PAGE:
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NGO Bill - Index of Opinion and Analysis
Over New Law Extends Beyond Zimbabwe's Borders
Inter Press Service (IPS)
August 30, 2004
HARARE - A proposed
new law that’s set to curtail the activities of non-governmental organisations
(NGOs) in Zimbabwe has grabbed the attention of many among Southern Africa’s
human rights defenders.
Expected to become law before the end of the year, the NGO bill 2004 makes
it mandatory for all charities, NGOs and community-based associations
to register under a government-controlled authority. Many fear this will
allow the Zimbabwe government to deny accreditation to organisations likely
to question its human rights record.
The proposed legislation chillingly resembles a draconian law that has
all but destroyed critical journalism, resulting in the media watchdog,
Reporters Without Borders, placing Zimbabwe next only to Iraq and Cuba
for its hostile media environment in 2003.
The government has used the Access to Information and Protection of Privacy
Act (AIPPA) under which journalists and media houses have to register,
to deny accreditation to individuals and organisations it is uncomfortable
with. For instance, foreign journalists have been denied registration,
as have two independent newspapers.
In much the same way, should the NGO bill become law, as expected; hundreds
of NGOs will have to register under a government-dominated 15-member council.
Defying the law will attract a jail sentence of up to six months.
But the most far-reaching clause in the proposed law is the requirement
that local NGOs engaged in ‘’governance’’ work - the state’s term for
human rights defenders and civic educators - receive no external funding.
Foreign NGOs involved in such work will not be registered at all.
‘’It’s the kind of bill we wouldn’t expect at this time and age, especially
in the context of the overall SADC (the Southern African Development Community)
and African Union protocols,’’ says Abie Ditlakhe, secretary-general of
the Botswana-based SADC NGO Council, an independent association of the
region’s national NGO bodies.
In the last four years, as Zimbabwe’s political climate deteriorated,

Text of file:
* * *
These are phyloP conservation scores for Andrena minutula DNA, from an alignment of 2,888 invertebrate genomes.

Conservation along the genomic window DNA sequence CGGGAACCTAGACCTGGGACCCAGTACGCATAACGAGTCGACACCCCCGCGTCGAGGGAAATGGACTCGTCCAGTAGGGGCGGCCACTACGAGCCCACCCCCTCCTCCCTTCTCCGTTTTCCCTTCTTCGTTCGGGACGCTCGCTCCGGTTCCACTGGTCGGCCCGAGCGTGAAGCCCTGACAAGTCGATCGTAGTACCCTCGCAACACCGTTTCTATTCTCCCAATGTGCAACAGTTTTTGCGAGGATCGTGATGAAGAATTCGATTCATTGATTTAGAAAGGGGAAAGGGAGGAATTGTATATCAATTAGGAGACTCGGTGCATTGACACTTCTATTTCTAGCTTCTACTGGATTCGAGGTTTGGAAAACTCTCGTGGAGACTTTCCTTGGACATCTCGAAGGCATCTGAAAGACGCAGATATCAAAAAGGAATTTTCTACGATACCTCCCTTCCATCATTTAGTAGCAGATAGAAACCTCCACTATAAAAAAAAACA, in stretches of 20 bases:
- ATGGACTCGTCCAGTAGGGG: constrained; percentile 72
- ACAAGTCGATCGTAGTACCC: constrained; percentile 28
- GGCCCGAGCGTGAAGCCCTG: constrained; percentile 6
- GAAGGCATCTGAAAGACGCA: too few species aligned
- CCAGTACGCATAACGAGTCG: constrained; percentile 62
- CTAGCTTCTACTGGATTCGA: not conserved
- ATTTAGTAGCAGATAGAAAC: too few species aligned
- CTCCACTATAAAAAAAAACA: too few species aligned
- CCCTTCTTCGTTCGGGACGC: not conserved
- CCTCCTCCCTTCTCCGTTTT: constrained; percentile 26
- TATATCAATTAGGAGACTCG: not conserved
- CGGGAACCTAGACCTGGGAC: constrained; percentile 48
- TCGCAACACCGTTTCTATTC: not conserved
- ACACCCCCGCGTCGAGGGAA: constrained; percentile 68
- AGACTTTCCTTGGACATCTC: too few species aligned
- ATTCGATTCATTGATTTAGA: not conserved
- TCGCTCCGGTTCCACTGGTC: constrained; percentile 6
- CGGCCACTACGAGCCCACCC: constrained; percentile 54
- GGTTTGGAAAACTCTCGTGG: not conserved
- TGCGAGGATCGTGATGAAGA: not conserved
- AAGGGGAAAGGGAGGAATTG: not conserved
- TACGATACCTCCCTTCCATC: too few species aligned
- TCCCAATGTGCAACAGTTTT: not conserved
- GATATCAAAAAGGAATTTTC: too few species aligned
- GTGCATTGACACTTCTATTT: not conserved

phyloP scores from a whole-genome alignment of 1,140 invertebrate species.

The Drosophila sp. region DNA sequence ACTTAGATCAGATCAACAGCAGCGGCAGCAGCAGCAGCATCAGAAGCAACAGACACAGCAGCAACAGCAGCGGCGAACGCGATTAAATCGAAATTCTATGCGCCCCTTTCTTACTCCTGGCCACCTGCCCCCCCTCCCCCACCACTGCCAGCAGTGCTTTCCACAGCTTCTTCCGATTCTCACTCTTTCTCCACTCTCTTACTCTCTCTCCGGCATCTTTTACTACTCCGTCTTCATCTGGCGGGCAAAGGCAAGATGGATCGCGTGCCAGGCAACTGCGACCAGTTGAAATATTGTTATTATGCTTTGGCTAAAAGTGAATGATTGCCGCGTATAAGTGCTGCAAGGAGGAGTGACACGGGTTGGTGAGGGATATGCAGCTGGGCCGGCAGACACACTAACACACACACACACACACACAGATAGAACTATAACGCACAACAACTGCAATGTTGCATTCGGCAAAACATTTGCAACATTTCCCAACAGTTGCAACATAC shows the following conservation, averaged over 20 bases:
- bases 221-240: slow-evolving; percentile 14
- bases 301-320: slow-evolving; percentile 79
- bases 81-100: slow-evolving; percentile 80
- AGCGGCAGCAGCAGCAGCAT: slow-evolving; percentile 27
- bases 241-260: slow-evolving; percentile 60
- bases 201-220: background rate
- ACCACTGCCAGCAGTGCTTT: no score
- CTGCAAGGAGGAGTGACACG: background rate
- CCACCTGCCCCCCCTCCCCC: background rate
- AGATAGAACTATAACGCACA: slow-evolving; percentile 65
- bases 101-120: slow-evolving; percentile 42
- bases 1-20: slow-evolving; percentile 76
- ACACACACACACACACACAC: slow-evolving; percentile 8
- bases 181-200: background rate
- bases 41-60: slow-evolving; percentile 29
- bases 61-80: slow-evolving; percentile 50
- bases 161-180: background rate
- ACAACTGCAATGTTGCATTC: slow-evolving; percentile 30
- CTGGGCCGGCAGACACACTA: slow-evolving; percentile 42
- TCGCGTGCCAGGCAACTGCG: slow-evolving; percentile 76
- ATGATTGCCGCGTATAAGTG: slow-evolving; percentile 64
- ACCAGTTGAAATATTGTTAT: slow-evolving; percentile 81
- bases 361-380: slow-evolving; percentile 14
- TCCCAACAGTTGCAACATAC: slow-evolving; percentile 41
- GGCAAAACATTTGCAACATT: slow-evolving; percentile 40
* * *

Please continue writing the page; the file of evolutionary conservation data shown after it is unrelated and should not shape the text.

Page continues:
following a violent land-reform programme and disputed parliamentary and
presidential elections in 2000 and 2002, human rights and other civic
pressure groups have proliferated. Most survive on outside funding.
To date they have been able to avoid official prying by operating as trusts.
But the majority now faces closure. The result, says lawyer Brian Crozier,
is that ‘’tyranny will continue unchecked by civil society and unobserved
by all except its victims.’’
Concern has extended beyond Zimbabwe’s borders to neighbouring states
where lobbying against the new law is taking place. But the government
says the legislation is essential for national security, to protect the
southern African country from ‘’foreign values’’ championed by ‘’local
Hassen Lorgat of the Johannesburg-based South African Non-Governmental
Organisations Council (SANGOCO) likens the bill to South Africa’s apartheid-era
He says NGOs in the SADC region are in agreement that there’s no problem
with regulation in itself. But they disapprove the proposed law ‘’in a
context of violence and the systematic violations of human rights, as
is the case of Zimbabwe…’’
Lorgat adds SANGOCO is disseminating information about the proposed law.
It’s also organising a summit in Johannesburg late September ‘’to tackle
issues of human rights violations as a whole in Zimbabwe and (also) in
Zimbabwean civil society lobbied heads of state and government gathered
for a summit of the 13-member Southern Africa Development Community (SADC)
in Mauritius earlier this month.
In a statement, the largest NGO umbrella organisation in Zimbabwe, the
National Association of Non-governmental Organisations (NANGO), said the